Let’s toss the esoterica for the moment. A few months ago, I offered some winter flying tips. Now here are a few hot weather tips to enlist in the fight against rising fuel costs, fewer maintenance technicians, and staying on the sunny side of that line between an airworthy system and a boat anchor. This is not an exhaustive treatise, but most people don’t give too much thought to some very important and very valuable actions, including:
ACTION 1: Just because winter is gone doesn’t mean there’s no longer any benefit from pulling the prop through a few blades during your preflight. Just remember that the prop may be ‘live.’
- You’ll hear the magneto impulse couplings “snap,” indicating that they are operating correctly.
- You can feel each cylinder cycle through its compression stroke. You might notice the lower resistance of a weak cylinder and save yourself from an impending problem.
- You’ll be priming the oil pump, ensuring an earlier supply of oil to all moving parts of the engine, greatly improving the chances that the engine will be able to run its full rated service life. Every time you swing the prop a few times prior to engine start, you probably add an hour or two to the life expectancy of the engine.
Important: Always handle a prop as though the engine could start with the slightest provocation. Make sure that the fuel selector and ignition switch are both OFF, with the mixture at the cut off stop. The airplane must be tied down, with the parking brake on.
ACTION 2: A strong indication of oil pressure — at least to the bottom of the green — should be visible within 30 seconds of engine start (in cold weather, make this a minute).
Important: Be sure to keep the engine speed and load down for that first 30 seconds and don’t exceed idle speed until it’s well into the green. Try not to exceed 1500 RPM (and preferably 1000 RPM or slightly less) for that first 30 seconds. Keep your eyes on this — the throttle setting that gave 1000 at start-up will invariably result in faster revs a few seconds later as the engine loosens up.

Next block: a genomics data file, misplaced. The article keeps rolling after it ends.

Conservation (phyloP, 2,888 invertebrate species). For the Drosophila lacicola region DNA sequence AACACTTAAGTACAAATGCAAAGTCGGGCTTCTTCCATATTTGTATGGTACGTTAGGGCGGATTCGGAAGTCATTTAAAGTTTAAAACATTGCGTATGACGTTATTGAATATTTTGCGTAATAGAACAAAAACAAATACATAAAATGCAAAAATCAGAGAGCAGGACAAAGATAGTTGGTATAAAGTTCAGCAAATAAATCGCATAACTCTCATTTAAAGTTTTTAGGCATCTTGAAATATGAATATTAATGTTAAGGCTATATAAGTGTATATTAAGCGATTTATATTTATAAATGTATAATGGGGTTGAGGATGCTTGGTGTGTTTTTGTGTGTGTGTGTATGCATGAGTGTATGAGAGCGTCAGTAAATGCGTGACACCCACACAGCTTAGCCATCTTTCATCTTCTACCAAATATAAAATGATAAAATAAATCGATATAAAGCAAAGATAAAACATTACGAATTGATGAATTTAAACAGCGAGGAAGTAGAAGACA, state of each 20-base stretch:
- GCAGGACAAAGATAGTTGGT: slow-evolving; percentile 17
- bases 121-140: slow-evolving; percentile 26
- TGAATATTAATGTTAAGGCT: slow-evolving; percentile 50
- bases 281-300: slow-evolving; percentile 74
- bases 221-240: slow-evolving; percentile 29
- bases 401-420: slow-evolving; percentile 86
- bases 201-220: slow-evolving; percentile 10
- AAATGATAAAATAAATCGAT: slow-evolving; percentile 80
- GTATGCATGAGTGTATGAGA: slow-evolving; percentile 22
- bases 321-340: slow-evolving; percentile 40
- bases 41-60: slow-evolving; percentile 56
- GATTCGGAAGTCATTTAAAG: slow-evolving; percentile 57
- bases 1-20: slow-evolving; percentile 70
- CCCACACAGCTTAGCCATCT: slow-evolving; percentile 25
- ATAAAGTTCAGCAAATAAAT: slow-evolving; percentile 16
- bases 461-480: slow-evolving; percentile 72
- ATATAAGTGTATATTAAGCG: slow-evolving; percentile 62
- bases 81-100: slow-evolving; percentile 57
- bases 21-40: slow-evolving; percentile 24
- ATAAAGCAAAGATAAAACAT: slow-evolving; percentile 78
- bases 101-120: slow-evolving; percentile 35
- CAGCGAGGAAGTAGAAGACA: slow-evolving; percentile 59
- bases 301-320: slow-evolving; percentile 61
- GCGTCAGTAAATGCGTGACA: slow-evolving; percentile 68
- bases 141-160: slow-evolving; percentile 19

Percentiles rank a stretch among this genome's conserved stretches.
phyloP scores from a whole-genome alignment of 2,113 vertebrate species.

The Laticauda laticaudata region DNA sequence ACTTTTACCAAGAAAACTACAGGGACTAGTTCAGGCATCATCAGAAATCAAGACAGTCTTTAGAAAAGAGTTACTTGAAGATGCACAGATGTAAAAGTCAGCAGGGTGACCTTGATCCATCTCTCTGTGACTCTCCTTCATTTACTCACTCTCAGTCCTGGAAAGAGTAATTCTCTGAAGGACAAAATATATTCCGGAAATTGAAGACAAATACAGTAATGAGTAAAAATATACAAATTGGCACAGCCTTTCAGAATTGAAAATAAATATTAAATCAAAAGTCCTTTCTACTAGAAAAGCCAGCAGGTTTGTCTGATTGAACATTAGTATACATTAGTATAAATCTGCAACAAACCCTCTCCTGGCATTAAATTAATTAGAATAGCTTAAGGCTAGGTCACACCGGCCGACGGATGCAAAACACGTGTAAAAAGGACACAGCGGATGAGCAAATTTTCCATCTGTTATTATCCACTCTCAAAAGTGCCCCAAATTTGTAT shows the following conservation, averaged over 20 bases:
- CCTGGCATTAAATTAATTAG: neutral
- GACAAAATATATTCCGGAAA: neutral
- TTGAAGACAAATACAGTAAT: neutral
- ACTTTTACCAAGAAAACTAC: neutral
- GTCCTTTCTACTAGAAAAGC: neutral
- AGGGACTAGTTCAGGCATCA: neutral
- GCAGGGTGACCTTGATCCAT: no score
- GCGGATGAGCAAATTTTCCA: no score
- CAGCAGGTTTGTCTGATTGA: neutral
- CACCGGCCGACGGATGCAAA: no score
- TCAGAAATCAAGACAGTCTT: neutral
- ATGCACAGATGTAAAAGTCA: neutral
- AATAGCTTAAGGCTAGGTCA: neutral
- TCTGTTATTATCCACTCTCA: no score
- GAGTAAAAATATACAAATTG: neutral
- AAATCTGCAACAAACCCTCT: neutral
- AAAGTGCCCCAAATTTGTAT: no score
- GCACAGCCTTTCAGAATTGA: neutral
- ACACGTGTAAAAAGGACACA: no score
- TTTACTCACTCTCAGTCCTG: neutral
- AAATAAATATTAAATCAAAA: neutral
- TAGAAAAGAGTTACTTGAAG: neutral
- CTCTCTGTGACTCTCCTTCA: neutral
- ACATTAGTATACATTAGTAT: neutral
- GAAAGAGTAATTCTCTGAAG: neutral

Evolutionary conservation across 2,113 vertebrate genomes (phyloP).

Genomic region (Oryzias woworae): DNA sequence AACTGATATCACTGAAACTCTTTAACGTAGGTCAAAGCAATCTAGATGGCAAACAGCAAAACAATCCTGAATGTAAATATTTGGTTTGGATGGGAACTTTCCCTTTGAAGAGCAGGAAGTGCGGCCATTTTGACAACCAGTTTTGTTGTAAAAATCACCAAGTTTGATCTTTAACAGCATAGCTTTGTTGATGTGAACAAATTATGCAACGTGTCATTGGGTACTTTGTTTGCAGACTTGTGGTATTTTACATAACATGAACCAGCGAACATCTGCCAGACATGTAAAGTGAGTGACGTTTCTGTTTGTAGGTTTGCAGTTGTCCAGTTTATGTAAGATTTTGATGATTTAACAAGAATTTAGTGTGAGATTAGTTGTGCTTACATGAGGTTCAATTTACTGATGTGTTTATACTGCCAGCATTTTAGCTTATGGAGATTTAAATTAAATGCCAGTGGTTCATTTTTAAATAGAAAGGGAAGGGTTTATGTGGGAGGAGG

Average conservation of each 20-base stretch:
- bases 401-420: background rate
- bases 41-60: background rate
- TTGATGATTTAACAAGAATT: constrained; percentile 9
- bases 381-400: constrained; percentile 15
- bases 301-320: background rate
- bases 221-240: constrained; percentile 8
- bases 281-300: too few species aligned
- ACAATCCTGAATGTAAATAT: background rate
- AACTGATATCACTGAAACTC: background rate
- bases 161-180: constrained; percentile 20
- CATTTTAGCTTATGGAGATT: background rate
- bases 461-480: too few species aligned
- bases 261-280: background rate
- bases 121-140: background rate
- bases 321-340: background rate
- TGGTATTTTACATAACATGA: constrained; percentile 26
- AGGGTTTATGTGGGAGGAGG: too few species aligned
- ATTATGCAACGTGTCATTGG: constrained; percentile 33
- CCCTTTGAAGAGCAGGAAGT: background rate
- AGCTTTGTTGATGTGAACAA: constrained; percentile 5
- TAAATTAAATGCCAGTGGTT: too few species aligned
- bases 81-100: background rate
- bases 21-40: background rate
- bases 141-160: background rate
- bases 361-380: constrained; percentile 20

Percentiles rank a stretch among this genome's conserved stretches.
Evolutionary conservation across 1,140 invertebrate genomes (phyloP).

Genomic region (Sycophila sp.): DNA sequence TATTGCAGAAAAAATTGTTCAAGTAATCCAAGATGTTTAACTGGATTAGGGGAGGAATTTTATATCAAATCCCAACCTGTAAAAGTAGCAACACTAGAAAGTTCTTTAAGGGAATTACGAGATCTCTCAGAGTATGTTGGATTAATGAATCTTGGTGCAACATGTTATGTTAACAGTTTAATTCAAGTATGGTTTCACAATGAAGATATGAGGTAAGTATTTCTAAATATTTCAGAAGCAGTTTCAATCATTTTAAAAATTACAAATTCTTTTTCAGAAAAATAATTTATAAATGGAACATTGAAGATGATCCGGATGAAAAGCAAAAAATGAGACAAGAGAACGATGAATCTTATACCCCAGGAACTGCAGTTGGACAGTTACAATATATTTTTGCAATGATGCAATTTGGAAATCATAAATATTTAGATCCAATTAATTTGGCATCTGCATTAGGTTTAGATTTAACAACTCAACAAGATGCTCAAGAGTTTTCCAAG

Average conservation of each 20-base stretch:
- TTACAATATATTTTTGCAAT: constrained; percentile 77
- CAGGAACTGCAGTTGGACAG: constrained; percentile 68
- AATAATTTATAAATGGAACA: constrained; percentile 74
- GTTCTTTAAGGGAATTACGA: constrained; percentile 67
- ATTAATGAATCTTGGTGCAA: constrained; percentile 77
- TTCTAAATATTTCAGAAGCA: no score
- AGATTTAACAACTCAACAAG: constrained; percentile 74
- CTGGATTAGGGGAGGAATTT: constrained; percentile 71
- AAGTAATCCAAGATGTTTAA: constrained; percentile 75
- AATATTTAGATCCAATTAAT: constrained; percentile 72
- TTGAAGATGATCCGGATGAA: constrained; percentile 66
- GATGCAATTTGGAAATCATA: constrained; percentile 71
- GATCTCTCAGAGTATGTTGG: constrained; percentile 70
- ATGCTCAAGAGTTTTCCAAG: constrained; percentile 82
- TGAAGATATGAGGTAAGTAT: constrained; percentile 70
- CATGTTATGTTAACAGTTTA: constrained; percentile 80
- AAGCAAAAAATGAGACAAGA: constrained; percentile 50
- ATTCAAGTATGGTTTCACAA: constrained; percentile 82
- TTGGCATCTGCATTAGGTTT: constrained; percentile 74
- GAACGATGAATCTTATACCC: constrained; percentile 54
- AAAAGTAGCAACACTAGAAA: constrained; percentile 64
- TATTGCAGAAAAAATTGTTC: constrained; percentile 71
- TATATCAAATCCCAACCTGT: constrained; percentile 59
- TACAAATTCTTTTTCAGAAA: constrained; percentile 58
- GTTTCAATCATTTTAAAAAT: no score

During and shortly after startup, cold oil is being pumped and splashed through the engine to vital engine parts — even when it’s warm outside. Operation with heavy engine loading or high power settings, combined with low oil pressure, will reduce engine life and possibly lead to catastrophic damage. A little care is all it takes to avoid this.
ACTION 3: Leaning… While running the engine or taxiing in high density altitude conditions, lean as much as you can and still have the engine run smoothly. This will reduce lead fouling on the spark plugs, as well as lead and carbon build-up on the valves and lead contamination of engine oil.
Important: Be sure to enrich the mixture prior to run-up and takeoff! (With density altitudes above a few thousand feet though — or any extreme high density altitude conditions — leaning to peak rpm for fixed-pitch prop takeoffs, or best power for constant-speed props, often becomes necessary to ensure smooth engine operation.)
Proper leaning means proper operation of your engine. Proper mixture control extracts the maximum performance from the engine — in all phases of flight. A great deal has already been said about this and the more we know, the better off we all are.